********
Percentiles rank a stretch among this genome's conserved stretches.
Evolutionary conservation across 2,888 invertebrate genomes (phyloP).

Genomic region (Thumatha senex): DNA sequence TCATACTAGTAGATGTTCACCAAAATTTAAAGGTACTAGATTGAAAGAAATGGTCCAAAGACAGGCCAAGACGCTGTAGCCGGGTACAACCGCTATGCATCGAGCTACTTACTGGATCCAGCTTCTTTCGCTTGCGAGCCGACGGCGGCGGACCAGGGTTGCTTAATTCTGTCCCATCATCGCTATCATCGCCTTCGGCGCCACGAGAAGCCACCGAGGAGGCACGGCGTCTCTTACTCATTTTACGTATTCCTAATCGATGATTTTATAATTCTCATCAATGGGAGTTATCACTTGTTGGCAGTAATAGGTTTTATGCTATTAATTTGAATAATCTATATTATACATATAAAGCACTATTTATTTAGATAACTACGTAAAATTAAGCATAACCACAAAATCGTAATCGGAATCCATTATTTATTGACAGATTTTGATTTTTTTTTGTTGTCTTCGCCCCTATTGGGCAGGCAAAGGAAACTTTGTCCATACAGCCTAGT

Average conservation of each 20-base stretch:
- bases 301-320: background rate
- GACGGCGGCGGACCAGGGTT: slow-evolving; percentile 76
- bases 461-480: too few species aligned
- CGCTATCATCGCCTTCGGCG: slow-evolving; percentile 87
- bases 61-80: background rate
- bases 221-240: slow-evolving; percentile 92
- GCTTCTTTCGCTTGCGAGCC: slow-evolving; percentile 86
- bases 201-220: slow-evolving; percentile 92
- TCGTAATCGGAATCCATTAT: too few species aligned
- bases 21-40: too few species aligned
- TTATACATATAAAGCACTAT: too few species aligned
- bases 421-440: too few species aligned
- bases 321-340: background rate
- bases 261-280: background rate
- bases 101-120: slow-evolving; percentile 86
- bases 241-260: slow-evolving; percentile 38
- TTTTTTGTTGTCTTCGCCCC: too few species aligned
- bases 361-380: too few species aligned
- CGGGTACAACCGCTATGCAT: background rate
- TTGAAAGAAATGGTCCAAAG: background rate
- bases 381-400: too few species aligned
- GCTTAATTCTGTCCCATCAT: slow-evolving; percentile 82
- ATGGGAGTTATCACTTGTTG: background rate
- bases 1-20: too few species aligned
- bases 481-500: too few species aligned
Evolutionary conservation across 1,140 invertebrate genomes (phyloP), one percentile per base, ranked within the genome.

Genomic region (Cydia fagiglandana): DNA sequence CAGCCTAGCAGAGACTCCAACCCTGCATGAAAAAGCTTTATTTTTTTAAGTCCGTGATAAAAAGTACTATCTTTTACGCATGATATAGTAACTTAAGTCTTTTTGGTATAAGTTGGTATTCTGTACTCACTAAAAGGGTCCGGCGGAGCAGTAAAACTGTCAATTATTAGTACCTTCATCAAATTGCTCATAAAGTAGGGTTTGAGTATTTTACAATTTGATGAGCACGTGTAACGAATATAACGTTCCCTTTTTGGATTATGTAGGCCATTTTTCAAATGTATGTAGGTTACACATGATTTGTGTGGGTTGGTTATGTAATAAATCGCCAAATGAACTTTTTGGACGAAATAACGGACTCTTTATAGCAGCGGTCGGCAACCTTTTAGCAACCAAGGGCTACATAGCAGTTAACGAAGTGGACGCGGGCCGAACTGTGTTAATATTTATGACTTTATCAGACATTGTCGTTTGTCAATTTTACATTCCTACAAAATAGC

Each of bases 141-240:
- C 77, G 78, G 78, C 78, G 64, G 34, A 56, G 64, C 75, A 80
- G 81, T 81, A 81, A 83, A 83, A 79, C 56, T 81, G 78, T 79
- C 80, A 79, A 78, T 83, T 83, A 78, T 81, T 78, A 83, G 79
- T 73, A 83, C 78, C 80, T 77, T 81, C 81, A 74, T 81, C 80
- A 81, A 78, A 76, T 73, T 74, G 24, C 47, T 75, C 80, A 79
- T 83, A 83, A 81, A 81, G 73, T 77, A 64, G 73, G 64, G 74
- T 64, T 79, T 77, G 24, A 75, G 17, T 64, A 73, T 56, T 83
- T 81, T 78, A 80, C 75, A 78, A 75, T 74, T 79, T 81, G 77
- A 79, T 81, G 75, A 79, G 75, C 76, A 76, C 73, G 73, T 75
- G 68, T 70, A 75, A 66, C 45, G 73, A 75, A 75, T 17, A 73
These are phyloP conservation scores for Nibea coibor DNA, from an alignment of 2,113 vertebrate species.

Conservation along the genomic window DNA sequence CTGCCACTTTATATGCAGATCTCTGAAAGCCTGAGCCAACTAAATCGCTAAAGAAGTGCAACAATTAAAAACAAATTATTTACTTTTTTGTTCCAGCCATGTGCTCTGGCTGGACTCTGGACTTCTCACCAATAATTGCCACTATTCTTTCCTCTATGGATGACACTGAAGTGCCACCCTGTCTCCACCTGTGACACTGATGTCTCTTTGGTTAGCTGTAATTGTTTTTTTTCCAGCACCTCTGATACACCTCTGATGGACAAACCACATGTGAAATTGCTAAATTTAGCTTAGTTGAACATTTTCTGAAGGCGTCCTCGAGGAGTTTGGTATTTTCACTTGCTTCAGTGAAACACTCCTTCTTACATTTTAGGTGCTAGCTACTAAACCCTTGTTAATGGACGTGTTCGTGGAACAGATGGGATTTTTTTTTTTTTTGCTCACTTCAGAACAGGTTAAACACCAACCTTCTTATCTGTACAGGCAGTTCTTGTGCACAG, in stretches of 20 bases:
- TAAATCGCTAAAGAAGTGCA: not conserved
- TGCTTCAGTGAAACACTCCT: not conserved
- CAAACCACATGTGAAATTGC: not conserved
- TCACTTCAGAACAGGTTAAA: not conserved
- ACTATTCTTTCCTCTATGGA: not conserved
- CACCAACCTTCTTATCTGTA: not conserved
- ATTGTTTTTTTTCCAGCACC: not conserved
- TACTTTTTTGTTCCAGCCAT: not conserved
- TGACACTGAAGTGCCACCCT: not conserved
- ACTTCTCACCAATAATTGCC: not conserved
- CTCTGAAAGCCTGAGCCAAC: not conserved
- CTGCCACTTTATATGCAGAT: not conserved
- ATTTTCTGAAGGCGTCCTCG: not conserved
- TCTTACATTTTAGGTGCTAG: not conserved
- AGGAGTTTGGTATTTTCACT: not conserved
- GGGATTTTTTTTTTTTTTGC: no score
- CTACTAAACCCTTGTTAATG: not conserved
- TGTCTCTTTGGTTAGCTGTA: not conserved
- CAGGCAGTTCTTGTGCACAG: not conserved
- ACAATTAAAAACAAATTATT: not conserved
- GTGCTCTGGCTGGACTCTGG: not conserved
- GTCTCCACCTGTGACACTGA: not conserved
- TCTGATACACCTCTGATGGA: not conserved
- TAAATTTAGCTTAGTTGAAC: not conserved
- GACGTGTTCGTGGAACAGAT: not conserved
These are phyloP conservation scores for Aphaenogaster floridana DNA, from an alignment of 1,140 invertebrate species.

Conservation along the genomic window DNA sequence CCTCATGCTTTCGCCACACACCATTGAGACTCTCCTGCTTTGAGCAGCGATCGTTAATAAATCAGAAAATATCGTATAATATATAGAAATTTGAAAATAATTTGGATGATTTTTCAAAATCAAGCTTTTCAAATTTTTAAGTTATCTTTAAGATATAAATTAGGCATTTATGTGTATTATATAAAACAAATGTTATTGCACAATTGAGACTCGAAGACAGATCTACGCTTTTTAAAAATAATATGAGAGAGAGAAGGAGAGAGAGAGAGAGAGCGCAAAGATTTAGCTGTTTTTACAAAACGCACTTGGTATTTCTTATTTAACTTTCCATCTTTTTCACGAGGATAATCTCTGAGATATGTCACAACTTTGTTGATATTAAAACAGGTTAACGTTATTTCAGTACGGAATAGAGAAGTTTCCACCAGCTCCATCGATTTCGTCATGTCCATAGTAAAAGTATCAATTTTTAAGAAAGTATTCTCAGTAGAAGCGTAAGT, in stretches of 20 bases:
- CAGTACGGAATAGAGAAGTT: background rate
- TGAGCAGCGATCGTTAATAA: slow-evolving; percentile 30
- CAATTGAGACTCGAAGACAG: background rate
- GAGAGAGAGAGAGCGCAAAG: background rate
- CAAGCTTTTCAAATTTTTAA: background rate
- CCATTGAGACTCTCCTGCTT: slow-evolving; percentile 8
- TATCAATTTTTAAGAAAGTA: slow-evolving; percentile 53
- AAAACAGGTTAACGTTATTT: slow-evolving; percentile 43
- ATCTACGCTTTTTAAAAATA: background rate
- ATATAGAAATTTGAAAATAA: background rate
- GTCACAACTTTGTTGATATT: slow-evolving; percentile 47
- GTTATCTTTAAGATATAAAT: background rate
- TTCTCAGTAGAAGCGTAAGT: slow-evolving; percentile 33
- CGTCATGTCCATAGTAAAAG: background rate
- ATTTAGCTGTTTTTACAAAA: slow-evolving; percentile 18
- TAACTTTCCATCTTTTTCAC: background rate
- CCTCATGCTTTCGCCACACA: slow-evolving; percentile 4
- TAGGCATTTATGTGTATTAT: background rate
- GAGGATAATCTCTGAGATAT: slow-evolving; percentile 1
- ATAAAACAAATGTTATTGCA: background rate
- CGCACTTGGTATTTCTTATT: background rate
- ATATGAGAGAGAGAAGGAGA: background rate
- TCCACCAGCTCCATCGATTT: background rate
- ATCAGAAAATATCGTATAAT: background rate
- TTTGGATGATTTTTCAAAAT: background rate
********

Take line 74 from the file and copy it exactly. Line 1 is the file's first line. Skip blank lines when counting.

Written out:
- CAATTGAGACTCGAAGACAG: background rate